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Monday, 7 December 2009

Checking out in 2010

The hotel check-out queue: one of the biggest headaches of business travel. Invariably, you are racing off to a meeting or the airport and there are suddenly ten people in the queue in front of you and only one person behind the counter.

Part of the problem is check-out times. The hotel industry is remarkably standardised when it comes to check-out times. With few exceptions, the latest guests can check out is usually between 10am and noon unless they fancy paying a hefty premium for the privilege.

Some people have argued that the way around the problem is for hoteliers to throw off the shackles of standardised check-in and check-out times and embrace flexibility.

A number of hotels already do so. The Peninsula Beverly Hills in Los Angeles is perhaps the hotel with the highest profile that allows guests to stay for 24 hours from the moment they have checked in. Others do too: The Quality Inn Sabari in Chennai, India and The 13 Coins Tower Ratchada in Bangkok for example. Yet they are in a tiny minority.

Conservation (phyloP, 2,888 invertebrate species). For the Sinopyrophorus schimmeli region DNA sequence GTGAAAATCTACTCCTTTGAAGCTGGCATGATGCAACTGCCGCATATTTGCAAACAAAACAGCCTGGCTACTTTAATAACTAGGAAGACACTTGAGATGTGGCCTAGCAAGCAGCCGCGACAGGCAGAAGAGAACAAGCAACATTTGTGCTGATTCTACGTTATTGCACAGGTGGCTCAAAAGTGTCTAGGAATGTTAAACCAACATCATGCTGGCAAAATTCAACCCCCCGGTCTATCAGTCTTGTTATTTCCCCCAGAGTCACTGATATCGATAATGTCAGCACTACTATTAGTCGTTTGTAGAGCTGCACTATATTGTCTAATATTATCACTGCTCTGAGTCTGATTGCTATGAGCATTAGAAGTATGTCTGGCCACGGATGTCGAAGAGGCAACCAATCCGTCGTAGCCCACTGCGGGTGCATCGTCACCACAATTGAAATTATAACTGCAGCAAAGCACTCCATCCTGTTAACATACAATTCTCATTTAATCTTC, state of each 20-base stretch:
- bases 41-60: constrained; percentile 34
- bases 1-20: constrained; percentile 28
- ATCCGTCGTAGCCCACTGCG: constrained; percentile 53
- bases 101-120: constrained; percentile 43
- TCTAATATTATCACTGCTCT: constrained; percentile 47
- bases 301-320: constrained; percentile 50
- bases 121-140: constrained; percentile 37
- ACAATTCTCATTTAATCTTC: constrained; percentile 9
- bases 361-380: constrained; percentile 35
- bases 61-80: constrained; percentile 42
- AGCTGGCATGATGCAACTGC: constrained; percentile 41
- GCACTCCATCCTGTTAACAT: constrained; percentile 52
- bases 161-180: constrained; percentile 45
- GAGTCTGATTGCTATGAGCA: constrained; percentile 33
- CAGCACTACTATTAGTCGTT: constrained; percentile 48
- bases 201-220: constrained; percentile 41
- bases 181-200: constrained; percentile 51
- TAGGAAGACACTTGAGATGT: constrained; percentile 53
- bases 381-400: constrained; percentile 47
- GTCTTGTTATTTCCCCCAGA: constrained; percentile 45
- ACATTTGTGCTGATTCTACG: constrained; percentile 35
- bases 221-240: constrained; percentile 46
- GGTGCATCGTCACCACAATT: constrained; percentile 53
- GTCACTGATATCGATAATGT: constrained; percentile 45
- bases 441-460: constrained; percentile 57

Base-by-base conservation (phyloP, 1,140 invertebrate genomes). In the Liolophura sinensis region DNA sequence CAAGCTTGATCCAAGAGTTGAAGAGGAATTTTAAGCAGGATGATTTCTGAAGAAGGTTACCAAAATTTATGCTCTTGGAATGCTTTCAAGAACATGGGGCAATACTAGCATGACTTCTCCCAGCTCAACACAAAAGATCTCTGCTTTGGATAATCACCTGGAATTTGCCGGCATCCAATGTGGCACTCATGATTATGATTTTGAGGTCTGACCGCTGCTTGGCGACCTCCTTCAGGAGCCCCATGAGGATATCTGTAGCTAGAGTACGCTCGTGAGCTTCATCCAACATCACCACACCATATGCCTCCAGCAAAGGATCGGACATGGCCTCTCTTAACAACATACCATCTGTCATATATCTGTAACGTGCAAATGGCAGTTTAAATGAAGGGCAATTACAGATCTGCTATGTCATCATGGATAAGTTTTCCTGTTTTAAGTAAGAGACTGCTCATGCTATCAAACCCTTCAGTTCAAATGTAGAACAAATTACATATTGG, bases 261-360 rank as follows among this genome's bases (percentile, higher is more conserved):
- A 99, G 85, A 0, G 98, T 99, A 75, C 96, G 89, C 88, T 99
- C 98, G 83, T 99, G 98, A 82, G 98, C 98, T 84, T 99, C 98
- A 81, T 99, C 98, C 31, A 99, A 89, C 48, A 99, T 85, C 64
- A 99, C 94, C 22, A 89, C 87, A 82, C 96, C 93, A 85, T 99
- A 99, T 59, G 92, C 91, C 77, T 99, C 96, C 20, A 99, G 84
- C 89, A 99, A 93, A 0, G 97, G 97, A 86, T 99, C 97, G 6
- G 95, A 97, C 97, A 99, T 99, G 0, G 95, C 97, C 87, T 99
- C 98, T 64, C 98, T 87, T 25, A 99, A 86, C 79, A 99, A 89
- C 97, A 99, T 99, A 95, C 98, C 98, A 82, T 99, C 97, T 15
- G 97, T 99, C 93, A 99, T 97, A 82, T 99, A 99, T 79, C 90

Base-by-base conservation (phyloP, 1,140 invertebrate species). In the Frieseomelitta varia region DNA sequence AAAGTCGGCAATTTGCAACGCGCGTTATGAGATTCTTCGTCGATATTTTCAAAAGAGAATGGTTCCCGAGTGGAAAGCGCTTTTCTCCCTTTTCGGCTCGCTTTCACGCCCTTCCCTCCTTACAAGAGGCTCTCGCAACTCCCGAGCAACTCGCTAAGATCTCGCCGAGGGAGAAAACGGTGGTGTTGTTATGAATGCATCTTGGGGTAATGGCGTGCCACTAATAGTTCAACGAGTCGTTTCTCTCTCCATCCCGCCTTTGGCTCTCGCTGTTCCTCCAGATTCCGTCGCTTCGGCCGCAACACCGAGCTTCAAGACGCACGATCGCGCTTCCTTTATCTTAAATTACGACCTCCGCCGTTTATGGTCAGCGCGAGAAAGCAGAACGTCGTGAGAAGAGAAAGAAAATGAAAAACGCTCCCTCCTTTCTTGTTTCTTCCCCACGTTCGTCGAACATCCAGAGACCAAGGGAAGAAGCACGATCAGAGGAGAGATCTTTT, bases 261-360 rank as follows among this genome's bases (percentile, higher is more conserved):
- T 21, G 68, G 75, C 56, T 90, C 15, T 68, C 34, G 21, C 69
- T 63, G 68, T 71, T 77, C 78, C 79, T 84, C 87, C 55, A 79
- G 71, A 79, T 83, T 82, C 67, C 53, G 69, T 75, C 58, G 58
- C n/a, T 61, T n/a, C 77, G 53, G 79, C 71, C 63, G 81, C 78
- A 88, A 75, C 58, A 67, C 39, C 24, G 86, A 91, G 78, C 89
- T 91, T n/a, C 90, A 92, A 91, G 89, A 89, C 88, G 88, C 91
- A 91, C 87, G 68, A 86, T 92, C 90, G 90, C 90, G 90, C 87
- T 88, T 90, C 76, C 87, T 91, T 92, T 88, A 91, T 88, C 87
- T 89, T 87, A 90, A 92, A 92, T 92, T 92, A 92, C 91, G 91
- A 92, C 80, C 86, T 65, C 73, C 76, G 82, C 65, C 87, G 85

There may be about to become more prevalent. China has just changed the guidance on check-in and check-out for its hotels aimed at overseas travellers. Until recently, if you stayed in your room after midday but left before 6pm you had to pay an additional half day rate. If you checked out after 6pm, you had to pay for another full day. New guidance issued earlier this year by the China Tourist Hotels Association now means that hotels can be flexible with their check-in and check-out times.

Hoteliers argue that such flexibility comes at a cost. At the moment, they can employ the bulk of their housekeeping teams and front desk staff for just the short window between 10 and 4pm, keeping their costs down. Instead, most just tell guests they can have a late check-out but they must pay a premium – ostensibly to cover the additional staff costs. It’s hard to see that changing any time soon.

But 24-hour check-out is one answer. Making check-out slicker is another. Services such as CSP (the Conferma Settlement Plan), check-out kiosks and electronic check-out from your in-room entertainment system can also make the queue shorter and move more quickly. For hotels not in a position to offer that, perhaps the answer is to offer departing guests in-queue entertainment.

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